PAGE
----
RNC head sets low bar for Trump’s Republican convention: ‘I’m just hoping for a bounce’
GOP chair Reince Priebus on ABC's "This Week" (Photo: Screen capture)

Republican Party chairman Reince Priebus doesn't have high expectations for the GOP convention in Cleveland this week.


In an interview with ABC's George Stephanopoulos, Priebus admitted in passing that he doesn't expect that Republicans will get all that big of a bounce coming out of the GOP convention this week. "I don't — I just want a bounce, I don't want to predict how big," Priebus said while Stephanopoulos chuckled. He also admitted that he is putting all of his eggs in the Trump Thursday night basket, believing that Trump delivering a great speech would "go a long way."

Stephanopoulos also remarked that at the Democratic convention two former presidents would be speaking along with a sitting First Lady and sitting Vice President where the Republican Party hasn't been able to get the past two sitting Republican presidents or the last two Republican nominees to agree to participate.

Priebus swore it didn't concern him. "I was chair at the last convention and we didn't have the last two presidents there, and that's their choice, we love them dearly. The same thing happened in St. Paul," he remarked about the conventions before the GOP nominees lost those elections.

"Surrounding Hillary Clinton with all of these politicians and political fixtures, I don't know what that gets her," he maintained.

Priebus insisted that former President Ronald Reagan had some of the same problems as Trump going into the convention. "What it does show, in reality, is that there's a lot of space to grow," Priebus said of Trump's low poll numbers from people who think he's qualified to be president. He also said that Trump has really ratcheted down his verbal diarrhea to be more precise in his attacks, which gives him more room to grow.

"You think that 28-minute riff yesterday before introducing Mike Pence was precise?" Stephanopoulos asked.

Priebus admitted it wasn't exactly, but claimed that Trump had several days of attacks he wanted to respond to, and did so. "It's Donald Trump. He wants to respond. That's how he is." But Priebus has been assured in private that Trump knows he needs to pivot and become the official nominee.

Stephanopoulos asked if Priebus thought he could use the week to bring up Trump's low "qualified" numbers and Priebus agreed. "Who you want to have a beer with, is a great question on a ballot he can win that." He also commented that people "want to like him" because "he's interesting, he's intriguing." He assured Stephanopoulos that Trump is "getting there" and "he's going to pivot there."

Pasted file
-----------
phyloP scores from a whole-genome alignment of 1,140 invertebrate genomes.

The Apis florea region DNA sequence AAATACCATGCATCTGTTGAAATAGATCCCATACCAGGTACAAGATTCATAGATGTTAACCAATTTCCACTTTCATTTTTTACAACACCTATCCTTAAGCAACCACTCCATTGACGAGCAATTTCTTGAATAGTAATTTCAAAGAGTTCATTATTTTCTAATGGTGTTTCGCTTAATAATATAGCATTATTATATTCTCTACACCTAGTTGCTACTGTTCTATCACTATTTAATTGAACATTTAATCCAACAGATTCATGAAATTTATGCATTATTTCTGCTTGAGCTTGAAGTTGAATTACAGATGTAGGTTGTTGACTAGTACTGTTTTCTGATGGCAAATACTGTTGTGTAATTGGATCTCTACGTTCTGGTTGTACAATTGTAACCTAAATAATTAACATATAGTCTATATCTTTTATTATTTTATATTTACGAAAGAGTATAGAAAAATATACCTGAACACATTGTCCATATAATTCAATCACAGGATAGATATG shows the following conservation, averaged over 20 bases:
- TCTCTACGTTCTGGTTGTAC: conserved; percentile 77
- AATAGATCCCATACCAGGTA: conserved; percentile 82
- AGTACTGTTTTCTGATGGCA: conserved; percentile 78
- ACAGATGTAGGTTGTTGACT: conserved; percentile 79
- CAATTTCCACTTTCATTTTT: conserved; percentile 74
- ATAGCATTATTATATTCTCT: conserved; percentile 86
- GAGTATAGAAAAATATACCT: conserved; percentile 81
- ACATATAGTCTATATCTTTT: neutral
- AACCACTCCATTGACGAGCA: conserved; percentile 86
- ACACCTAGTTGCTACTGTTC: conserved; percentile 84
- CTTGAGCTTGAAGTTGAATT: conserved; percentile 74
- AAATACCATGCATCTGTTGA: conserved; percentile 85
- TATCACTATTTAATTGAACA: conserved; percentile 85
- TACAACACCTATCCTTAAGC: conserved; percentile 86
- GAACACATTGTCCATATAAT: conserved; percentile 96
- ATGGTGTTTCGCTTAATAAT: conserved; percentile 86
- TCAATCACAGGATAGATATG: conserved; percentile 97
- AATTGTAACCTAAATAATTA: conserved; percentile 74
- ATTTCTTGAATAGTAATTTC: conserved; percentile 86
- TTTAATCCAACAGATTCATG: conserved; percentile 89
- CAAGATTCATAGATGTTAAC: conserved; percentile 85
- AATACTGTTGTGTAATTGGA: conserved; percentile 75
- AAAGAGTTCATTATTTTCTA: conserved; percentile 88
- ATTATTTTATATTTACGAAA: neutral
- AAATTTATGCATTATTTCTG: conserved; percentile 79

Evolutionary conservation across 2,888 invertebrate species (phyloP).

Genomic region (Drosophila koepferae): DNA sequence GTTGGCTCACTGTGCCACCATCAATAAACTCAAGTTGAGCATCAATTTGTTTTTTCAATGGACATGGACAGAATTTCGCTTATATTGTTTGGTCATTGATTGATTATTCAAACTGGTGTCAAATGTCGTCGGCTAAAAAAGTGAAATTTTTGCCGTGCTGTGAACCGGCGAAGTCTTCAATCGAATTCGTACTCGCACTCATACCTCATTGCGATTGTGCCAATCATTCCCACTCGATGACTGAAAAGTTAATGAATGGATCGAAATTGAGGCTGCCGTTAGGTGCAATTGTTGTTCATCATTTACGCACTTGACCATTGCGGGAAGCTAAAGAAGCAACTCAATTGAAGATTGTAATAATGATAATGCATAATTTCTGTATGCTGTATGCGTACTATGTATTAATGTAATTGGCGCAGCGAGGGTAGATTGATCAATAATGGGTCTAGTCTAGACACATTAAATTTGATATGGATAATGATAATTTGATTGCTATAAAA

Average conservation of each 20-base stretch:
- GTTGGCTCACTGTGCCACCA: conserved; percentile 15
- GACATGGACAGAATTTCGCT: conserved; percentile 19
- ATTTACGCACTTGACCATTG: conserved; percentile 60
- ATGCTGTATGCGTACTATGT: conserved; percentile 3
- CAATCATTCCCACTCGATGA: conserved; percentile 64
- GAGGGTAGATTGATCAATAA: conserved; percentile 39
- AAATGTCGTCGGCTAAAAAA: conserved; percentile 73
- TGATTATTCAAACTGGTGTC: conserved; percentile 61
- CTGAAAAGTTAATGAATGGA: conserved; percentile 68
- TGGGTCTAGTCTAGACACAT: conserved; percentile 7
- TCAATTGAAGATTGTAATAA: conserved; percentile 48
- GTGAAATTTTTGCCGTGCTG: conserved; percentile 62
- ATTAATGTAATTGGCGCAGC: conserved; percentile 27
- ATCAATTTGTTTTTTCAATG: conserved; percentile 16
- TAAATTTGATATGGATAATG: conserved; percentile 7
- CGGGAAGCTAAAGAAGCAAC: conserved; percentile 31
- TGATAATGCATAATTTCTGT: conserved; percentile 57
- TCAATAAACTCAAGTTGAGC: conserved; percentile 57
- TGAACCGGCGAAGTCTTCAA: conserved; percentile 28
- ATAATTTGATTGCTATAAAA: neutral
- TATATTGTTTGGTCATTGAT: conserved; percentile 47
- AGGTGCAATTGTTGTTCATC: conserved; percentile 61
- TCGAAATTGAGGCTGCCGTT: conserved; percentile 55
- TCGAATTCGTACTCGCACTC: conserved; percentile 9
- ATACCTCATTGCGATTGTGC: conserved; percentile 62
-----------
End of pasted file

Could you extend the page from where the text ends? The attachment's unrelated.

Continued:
When it comes to choosing Indiana Governor Mike Pence, Priebus used it as another example that Trump is ready for prime time. "Mike Pence is the mature pick," he said. "And I also think he gets it totally."

When there were reports swirling that Trump was having midnight regret about his VP pick, Priebus insisted it was simply all talk. "He wanted to keep people guessing," Priebus told Jake Tapper on CNN. "But he was with Pence."

However, Democrats are already in attack mode on the new pick. Stephanopoulos showed the ad that goes after Pence's determination to shut down the federal government over Planned Parenthood funding and his desire to overturn Roe v. Wade. The media is already pointing out that Pence is one of the most rabidly anti-choice politicians in the country. Priebus repeated tired GOP attacks claiming Planned Parenthood was selling baby parts, which Stephanopoulos countered was untrue. He also tried to say that the American people are with the GOP in that they don't want federal dollars paying for abortions. The Hyde Amendment outlawed that in 1976.

Delegates who oppose Trump are threatening to use parliamentary procedures to shut down the nominating process at the GOP, but Priebus assures Stephanopoulos it'll never happen. "They don't like the idea that 14 million people and grassroots picked someone that they didn't want to support. Well, it's a binary choice, it's Donald Trump or Hillary Clinton," he insisted. Instead, he plans to ensure that the rules are followed, and doesn't think the #NeverTrump movement has the votes to block anything.

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